Obradovich: And Mr. Young, are you feeling confident that if Congress were in charge of setting the Renewable Fuel Standard that in fact this is something they would actually want to continue, especially considering the fact that this is a big interest to Iowa, but
it's not necessarily a priority all over the country?
Young: It's not necessarily a priority all over the country but if you look what's happening globally and if you want to get away from being dependent on Middle East fuels we're going to have to have a comprehensive energy strategy. We have a Department of Energy but we don't have an energy policy. And Renewable Fuel needs to be a part of that and I'll be at the table to make sure it's there.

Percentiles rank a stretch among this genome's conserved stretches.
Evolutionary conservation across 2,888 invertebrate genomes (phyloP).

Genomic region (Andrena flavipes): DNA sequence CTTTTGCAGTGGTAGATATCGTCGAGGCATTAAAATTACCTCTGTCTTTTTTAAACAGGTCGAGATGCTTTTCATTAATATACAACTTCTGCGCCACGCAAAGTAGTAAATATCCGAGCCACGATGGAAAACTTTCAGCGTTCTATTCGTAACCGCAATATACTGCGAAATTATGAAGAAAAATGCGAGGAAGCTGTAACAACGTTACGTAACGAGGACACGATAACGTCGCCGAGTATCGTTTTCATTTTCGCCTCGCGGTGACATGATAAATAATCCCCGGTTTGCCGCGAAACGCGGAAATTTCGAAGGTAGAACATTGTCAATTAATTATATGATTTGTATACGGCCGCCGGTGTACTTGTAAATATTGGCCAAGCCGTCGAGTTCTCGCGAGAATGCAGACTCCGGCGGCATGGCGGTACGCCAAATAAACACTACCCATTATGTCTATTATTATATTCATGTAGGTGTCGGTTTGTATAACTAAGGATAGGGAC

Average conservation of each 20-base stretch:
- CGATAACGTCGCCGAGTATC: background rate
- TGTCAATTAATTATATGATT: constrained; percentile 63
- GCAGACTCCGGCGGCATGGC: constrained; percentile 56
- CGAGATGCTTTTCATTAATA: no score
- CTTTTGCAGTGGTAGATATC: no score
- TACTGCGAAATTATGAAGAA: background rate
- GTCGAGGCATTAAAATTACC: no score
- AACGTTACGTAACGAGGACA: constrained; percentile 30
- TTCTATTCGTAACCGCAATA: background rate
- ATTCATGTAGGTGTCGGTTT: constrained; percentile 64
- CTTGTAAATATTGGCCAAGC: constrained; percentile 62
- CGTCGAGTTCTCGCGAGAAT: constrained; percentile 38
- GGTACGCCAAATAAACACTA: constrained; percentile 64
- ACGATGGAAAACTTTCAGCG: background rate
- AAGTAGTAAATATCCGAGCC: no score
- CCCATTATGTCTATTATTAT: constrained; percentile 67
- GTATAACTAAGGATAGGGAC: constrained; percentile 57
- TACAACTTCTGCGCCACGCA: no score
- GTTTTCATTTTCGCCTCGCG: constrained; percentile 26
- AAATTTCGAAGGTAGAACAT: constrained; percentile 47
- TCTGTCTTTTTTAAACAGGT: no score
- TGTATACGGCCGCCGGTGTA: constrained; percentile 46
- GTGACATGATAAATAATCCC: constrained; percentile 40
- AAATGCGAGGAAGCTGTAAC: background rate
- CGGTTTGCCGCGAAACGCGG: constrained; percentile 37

Obradovich: Let me ask you about a comment you mentioned earlier about one of the problems with our political climate here is all these ads, negative ads. Congress this week had an opportunity to vote on a constitutional amendment dealing with the Citizens United ruling in the Supreme Court to open the doors to super PACs, corporate funding of campaigns through, not of campaigns, but of campaign advertising. Would you have voted for that constitutional amendment? And generally how do you feel about campaign finance reform?
Young: Well, when it comes to campaigns and fundraising and the FEC I think we need to make sure we have full transparency. So, in the Citizens United case I believe that it should stand. But I think we need to make sure that we know who is funding what and at what level. And there voters, consumers, Americans can make a better judgment on who to vote for or who to note vote for, who is standing behind what advocacy or not.